Home Is Where the Hive Is
As the country’s honeybees face decimation, alumnus Jeffrey Lee (’90) has stepped up to save them
Most of us recall being college freshmen, and we can relate to a twinge of homesickness and to some small comfort we longed for to remind us of home. But how many of us missed our bees?
Unlike most of us, Jeffrey Lee was never afraid of the stinger-wielding insects. As a boy he roamed his neighborhood looking for bumblebees’ nests, marking the flitting, feisty creatures with Liquid Paper in an effort to take a census of the population. At age 13, his parents allowed him to order two honeybee hives from a beekeeper in California, and he soon had about 100,000 bees in his suburban backyard. His apiary grew over the years, and when he arrived at Pepperdine, Lee longed for the company of his honeybees. With the help of natural science professor Stephen Davis (who still recalls the freshman’s enthusiasm), he bought some hives from a beekeeper in the Conejo Valley just 20 miles north of campus and set up shop near the law school in the Malibu hills.
“Once I was able to get bees on campus, it really felt like home again,” he muses.
Lee’s fascination with entomology led to his study of organic chemistry at Pepperdine and later at Duke University. Why chemistry? According to Lee, it’s critical to his success as a beekeeper, in part, because “bees communicate chemically through the use of pheromones,” he explains.
Lee continued to keep honeybees as a hobby while earning his PhD in North Carolina and during a stint as an organic chemist in the pharmaceutical industry. Although the widely reported collapse of the bee population was about five years off, Lee was aware that honeybee numbers were declining, and he decided that his passion could no longer serve as a pastime. Saving the bees was too important to do on a part-time basis.
A number of factors have contributed to the decimation of the country’s honeybees since 2010, but Lee points specifically to two causes. A massive infestation of nonnative varroa mites, parasites that pierce the honeybees’ exoskeletons and pass on viruses and bacteria, is a major contributor. A second factor in the collapse of the country’s honeybee colonies is the commercial use of pesticides. One class of insecticide is particularly insidious, as it not only kills bugs that feed on treated plants, but it also leaches into the groundwater and is incorporated into the surrounding wildflowers, which in turn poison the bees that feed on them.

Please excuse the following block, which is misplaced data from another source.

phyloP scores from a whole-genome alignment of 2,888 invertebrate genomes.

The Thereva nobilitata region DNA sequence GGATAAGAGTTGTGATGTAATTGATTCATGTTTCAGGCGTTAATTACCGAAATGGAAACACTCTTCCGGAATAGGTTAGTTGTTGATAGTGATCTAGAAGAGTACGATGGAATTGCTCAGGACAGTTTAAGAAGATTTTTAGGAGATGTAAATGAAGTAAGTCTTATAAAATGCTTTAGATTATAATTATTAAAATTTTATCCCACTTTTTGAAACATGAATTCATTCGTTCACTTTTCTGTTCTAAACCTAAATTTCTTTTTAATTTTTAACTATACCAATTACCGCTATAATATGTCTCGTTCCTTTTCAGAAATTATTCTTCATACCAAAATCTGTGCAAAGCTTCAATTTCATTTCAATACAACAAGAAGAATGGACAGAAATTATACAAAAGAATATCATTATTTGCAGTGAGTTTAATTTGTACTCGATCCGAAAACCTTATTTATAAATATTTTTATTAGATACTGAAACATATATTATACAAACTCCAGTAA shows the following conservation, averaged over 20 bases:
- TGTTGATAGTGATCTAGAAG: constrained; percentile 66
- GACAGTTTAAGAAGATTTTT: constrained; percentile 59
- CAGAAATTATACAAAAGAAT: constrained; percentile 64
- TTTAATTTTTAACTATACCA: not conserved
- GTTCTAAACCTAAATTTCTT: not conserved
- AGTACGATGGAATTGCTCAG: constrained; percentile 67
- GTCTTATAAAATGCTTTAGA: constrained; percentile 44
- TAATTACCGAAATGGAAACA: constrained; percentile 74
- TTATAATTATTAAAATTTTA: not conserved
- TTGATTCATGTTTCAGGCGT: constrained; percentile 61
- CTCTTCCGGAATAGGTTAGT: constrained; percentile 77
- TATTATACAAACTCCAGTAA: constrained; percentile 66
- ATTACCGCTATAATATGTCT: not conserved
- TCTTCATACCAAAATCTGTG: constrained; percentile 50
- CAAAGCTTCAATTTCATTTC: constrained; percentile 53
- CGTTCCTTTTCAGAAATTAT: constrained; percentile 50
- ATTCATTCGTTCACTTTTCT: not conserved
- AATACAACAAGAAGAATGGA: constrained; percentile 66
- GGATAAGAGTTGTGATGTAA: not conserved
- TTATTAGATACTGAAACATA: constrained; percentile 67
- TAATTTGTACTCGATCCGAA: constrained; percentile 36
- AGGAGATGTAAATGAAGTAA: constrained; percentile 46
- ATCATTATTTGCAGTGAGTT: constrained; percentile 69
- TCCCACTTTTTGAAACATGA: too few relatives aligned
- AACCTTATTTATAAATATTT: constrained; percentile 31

It’s no exaggeration to say that honeybees are crucial to life as we know it. Lee points out that nearly all the fruits and vegetables grown in this country—from almonds and berries to cucumbers and melons—are dependent on pollination by honeybees. Bees are also responsible for pollinating the alfalfa and clover that feed our livestock. Without honeybees, the entire food supply of both humans and wildlife would be seriously compromised. Lee notes that scientists’ efforts to propagate crops in other ways, such as developing self-pollinating plants, can’t begin to match the pollinating power of a colony of 50,000 honeybees.
With the demise of virtually all wild honeybees in the US, and so few successful bee farmers in business today, Lee’s 2,000 hives play a small but significant role in maintaining the overall bee population and in producing the food we eat. Lee’s bees travel each February to California to pollinate the almond crop and later in the year they spread the pollen of blueberries in Maine and in Lee’s home state of North Carolina. Accordingly, it’s critical that he keep his bees as healthy as possible. He uses organic chemicals to keep the mites away from his bee families and feeds them protein supplements and multivitamins to vary their diet and keep them strong. To further ensure success, he maintains a number of different bloodlines in his operation; a virus that destroys one race may not have a great impact on another.
The future of the honeybee is precarious, but Lee has hope. He says that scientists are working to develop more resistant bees for breeding, and research in bee health has expanded greatly. Interest in beekeeping has grown in recent years too.
“I was keeping bees before it was cool,” he quips.
His commitment to ensure that honeybees survive and continue to serve their vital role to life on the planet is palpable. In order to accommodate our conversation, Lee had to take a break from treating his bees for parasites—at 10 PM on a Monday evening. For Lee, maintaining healthy, productive bee colonies is a round the clock responsibility—a small price to pay by the young man who, a long way from home for the first time, found comfort in their company.